Wednesday, June 20, 2007

Calling Oracle Stored Procedure in PHP

Okay, in this post we will discuss about PHP again. After connecting to Oracle, we can do some query here. Data Manipulation Language (DML) is the basic of SQL (Structured Query Language). But, what about DML in stored procedure? We will create it!

Before continuing, we must create table first. Just make a simple table. Here is the SQL code:

 create table mytable(
id number (3) not null,
name varchar2 (25) not null,
address varchar2 (25) ,
constraint pk_mytable primary key (id)
);

First, create insert procedure to the table. The parameters are the field we want to insert.

create or replace procedure insert_mytable (pid, pname, paddress)
begin
insert into my_table (id, name, address) values (pid, pname, paddress);
end;

Second, create update procedure to update the record of the table. It’s still using the same parameters.

create or replace procedure update_mytable (pid, pname, paddress)
begin
update my_table set id=pid, pname=name, paddress=adress where id=pid;
end;

The last is creating delete procedure. It is used to delete the data from the table. But, we only need one parameter here.

create or replace procedure delete_mytable (pid)
begin
delete from my_table where id=pid;
end;

The next step is calling procedures we’ve created in PHP. Input parameter we can get from a form in html view.

//connect to Oracle
include(“connection.php”);

//get input
$id = $_POST[‘id’];
$name = $_POST[‘name’];
$address = $_POST[‘address’];

//call stored procedured
$query = “BEGIN insert_mytable (:id, :name, :address); END;”;

//parse the query
$s = ociparse($c, $query);

//binding
ocibindbyname($s, ‘:id’, $id, 32 );
ocibindbyname($s, ‘:name’, $name, 32 );
ocibindbyname($s, ‘:address’, $address, 32 );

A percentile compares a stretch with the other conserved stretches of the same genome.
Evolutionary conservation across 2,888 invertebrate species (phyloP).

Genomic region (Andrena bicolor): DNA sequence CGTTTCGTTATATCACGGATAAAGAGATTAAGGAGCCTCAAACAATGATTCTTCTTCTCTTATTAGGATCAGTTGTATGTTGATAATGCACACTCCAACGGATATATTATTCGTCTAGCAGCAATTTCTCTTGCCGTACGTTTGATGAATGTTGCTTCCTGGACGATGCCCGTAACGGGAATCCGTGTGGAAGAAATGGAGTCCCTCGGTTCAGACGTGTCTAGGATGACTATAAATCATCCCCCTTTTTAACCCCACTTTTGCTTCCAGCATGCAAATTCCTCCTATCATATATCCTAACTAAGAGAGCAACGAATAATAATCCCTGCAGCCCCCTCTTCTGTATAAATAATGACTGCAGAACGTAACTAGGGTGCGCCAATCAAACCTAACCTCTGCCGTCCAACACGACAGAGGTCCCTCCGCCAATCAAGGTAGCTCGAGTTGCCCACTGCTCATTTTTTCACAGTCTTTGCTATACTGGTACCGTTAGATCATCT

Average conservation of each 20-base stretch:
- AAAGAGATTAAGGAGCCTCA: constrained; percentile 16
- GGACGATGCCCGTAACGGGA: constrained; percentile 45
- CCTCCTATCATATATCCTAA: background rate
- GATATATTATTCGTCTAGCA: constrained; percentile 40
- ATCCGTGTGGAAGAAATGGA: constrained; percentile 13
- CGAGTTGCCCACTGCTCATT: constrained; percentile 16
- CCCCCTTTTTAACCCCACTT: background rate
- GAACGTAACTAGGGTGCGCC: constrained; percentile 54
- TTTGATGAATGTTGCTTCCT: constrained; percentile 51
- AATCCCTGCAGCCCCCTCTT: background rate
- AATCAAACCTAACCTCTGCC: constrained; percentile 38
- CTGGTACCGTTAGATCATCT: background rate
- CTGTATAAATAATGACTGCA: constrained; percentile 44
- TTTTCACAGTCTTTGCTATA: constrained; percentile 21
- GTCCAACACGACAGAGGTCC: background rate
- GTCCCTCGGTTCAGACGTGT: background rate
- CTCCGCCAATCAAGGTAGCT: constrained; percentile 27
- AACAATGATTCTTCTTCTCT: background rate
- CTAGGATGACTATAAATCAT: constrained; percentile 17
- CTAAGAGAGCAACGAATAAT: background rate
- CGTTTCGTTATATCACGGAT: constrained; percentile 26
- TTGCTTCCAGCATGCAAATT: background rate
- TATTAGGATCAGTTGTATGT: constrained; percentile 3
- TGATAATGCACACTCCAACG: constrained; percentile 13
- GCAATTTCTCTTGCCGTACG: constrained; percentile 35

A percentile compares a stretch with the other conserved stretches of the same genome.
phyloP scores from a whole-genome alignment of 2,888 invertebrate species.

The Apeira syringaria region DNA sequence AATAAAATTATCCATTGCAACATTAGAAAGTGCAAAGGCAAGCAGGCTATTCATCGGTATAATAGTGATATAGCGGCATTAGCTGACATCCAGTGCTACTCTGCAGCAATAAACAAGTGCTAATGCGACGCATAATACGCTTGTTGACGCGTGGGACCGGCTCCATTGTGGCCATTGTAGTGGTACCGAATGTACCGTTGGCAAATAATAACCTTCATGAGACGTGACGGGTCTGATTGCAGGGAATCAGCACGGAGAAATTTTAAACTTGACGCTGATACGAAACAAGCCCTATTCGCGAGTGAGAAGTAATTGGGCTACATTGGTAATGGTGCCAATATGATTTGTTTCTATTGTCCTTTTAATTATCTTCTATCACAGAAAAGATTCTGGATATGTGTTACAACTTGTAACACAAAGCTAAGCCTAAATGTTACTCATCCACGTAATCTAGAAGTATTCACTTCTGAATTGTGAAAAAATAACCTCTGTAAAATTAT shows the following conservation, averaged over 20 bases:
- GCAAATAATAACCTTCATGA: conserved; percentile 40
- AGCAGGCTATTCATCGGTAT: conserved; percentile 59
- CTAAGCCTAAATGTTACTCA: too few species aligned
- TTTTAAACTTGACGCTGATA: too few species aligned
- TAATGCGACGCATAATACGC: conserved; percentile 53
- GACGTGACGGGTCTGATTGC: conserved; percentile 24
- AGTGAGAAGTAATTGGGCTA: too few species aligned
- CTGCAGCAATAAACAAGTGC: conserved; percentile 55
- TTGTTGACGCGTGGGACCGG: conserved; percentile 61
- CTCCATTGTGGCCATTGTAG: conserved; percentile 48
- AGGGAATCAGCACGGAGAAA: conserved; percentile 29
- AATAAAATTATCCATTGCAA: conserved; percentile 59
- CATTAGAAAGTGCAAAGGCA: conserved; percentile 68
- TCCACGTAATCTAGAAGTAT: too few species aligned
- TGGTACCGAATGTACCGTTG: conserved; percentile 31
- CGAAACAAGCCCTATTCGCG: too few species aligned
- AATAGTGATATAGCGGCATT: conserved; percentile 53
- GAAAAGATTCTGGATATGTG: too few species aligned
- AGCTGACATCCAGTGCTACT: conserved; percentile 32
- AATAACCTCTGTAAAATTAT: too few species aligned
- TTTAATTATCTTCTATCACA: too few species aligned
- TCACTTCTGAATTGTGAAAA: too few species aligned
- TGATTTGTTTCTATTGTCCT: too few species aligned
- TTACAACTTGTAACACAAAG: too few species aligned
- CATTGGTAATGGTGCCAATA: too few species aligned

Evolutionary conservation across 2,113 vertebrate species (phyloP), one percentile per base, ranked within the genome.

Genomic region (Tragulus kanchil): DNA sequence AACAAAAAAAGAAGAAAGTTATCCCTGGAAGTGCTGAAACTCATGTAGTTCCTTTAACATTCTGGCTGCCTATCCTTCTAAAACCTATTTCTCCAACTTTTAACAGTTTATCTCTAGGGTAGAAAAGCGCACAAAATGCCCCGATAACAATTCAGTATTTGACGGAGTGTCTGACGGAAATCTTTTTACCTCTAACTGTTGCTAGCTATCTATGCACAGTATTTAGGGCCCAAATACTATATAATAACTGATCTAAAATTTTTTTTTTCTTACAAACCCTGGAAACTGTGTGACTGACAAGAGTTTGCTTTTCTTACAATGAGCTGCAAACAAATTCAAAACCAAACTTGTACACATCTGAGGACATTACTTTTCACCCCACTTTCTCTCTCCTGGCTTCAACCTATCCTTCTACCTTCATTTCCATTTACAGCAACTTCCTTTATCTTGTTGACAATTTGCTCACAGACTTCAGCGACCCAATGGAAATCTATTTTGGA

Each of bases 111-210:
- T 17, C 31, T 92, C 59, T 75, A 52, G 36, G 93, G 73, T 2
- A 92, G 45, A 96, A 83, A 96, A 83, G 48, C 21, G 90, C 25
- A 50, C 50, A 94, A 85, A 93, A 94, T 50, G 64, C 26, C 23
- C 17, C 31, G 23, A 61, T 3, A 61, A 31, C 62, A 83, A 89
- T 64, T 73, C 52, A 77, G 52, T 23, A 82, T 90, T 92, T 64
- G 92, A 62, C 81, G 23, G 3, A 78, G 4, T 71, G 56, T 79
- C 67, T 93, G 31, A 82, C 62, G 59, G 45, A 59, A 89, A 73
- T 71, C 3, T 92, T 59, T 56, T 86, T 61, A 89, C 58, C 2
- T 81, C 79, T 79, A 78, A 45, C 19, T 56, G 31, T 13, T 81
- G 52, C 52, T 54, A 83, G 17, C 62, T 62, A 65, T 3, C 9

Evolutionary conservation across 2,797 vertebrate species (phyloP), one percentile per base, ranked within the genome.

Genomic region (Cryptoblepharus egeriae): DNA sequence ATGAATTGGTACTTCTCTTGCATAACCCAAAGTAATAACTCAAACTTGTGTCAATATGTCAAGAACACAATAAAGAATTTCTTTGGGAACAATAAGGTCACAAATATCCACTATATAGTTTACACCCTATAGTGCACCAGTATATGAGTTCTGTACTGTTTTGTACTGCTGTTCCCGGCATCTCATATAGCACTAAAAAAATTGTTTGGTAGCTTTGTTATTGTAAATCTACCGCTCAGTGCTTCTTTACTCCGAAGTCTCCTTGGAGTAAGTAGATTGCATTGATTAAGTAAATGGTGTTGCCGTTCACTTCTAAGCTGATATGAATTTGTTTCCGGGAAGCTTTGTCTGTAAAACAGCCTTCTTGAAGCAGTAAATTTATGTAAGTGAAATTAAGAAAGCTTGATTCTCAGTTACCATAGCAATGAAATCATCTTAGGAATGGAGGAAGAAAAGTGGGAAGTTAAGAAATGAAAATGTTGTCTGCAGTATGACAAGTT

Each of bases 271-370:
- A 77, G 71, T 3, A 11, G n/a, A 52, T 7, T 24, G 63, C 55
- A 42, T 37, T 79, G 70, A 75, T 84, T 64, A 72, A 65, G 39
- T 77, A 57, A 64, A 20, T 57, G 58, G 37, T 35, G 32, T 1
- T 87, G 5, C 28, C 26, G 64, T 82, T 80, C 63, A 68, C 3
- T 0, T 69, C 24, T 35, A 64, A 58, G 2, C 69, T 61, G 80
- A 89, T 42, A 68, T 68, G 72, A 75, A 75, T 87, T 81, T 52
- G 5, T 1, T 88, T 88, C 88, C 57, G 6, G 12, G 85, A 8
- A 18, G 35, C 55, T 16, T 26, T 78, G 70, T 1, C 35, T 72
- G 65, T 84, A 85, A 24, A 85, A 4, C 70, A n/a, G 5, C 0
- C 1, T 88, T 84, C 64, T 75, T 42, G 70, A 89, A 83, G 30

//execute the query
ociexecute($s);

Before calling the stored procedure, we must connect to Oracle first. It’s done with including connection.php (connection to Oracle has written in the last post). Get the input parameter and then call it. Don’t forget to parse and bind it. And the last step is executing the query. Okay, send me a email if you want to ask about this. Thanks…

3 comments:

Chris Jones said...

I see you are using the PHP 4 style "ocibindbyname" and not the PHP 5 "oci_bind_by_name" names. There is nothing wrong with that, since both continue to work in PHP 5.

However, if you are using PHP 4 you really, really, really should upgrade the OCI8 driver at least. The version of OCI8 that is in PHP 4 (even in the latest version of PHp 4) is very old and unstable. Steps to upgrade the extension are given in
the free Underground PHP & Oracle Manual at http://www.oracle.com/technology/tech/php/pdf/underground-php-oracle-manual.pdf

hudan said...

Thank you very much Chis, I'm a beginner not only in PHP but also in Oracle. Thanks for the manual.

CempLuk said...

dimarahin km yah ma mr chris jones..hehehe...sabar om, dia temen saya..jgn macem2 loh ma hudan ini.